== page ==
Clinton: No perfect solution to the conflict

By JPOST.COM STAFF
June 19, 2013 15:11

Peres honors former US president with highest civilian honor as Clinton talks peace at the Presidential Conference in Jerusalem.

1 minute read.



Day 2 of the Presidential Conference, June 19, 2013.

President Peres' honors Clinton USE THIS ONE 390. (photo credit:משה מילנר/לע"מ)

President Shimon Peres on Wednesday honored the 42nd president of the United States Bill Clinton with the Presidential Medal of Freedom on Wednesday, stating that the "two-state solution is your gift to Israel."

The President’s Medal of Distinction is awarded to exceptional individuals who have made outstanding contributions to the State of Israel or to humanity, through their talents, services or any other means.

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At the fifth Presidential Conference in Jerusalem, Peres told Clinton: "Your work laid the foundations which will one day bring peace to our region – the two state solution." Peres addressed the crowd, and his former counterpart, opening his speech stating: "My dearest friend President Bill Clinton - and when I call you my friend I know that I speak for the entire people of Israel." "Your unwavering commitment to the Jewish People and your moving support for Israel will always be cherished by each and every one of us," Peres said.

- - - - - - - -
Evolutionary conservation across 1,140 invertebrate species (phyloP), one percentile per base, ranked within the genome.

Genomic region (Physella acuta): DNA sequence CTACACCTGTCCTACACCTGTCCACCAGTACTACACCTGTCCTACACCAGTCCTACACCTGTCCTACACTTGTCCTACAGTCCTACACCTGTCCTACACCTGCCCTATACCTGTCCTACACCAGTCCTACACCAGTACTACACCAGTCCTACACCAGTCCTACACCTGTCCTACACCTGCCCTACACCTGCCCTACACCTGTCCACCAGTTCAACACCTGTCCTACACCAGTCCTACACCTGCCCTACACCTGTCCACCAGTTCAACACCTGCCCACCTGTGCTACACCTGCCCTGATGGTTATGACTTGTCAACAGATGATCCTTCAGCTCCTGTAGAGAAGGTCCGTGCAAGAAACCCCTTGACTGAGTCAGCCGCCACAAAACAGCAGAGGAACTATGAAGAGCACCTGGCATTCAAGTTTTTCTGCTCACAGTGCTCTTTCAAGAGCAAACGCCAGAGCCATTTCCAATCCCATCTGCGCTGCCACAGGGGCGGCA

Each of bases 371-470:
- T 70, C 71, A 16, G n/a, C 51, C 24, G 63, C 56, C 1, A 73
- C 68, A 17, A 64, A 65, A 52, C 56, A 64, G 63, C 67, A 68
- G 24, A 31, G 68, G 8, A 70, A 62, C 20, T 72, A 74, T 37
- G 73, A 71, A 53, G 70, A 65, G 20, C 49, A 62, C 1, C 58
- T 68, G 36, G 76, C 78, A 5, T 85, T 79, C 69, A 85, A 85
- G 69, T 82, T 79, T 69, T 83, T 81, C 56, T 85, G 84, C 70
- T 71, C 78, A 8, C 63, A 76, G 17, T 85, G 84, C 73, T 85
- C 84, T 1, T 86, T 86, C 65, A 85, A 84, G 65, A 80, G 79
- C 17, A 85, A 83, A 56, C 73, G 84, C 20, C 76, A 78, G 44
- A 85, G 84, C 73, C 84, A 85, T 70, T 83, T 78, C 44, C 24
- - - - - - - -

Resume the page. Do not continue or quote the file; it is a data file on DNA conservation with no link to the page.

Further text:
Awarding Clinton with the Presidential Medal of Freedom, he said: "Through this modest gesture, the entirety of my country and my people thank you for your support, for your care, for your friendship. Toda rabba, Bill. God bless you," he said.

Responding to his award, Clinton stated: "There are no perfect solutions to the Israel-Palestine conflict." Clinton said although there are no perfect solutions, the "key is to expand the definition of 'us' and shrink definition of 'them.'" Clinton's empowering speech moved the whole audience as its conclusion received a standing ovation as he left the stage to thundering applause.

At the opening address earlier in the day, Peres told a full auditorium that a nation "needs a majority to do the right thing." In his opening address, Peres was received to a standing ovation.

He stated that a nation "needs a majority to do the right thing, but a minority can do the wrong thing."

"Leaders today should not lead, they should agree to be lead by the people," Peres said.

He added that a leader has to "enhance the capacity of the people to express their deep worries."

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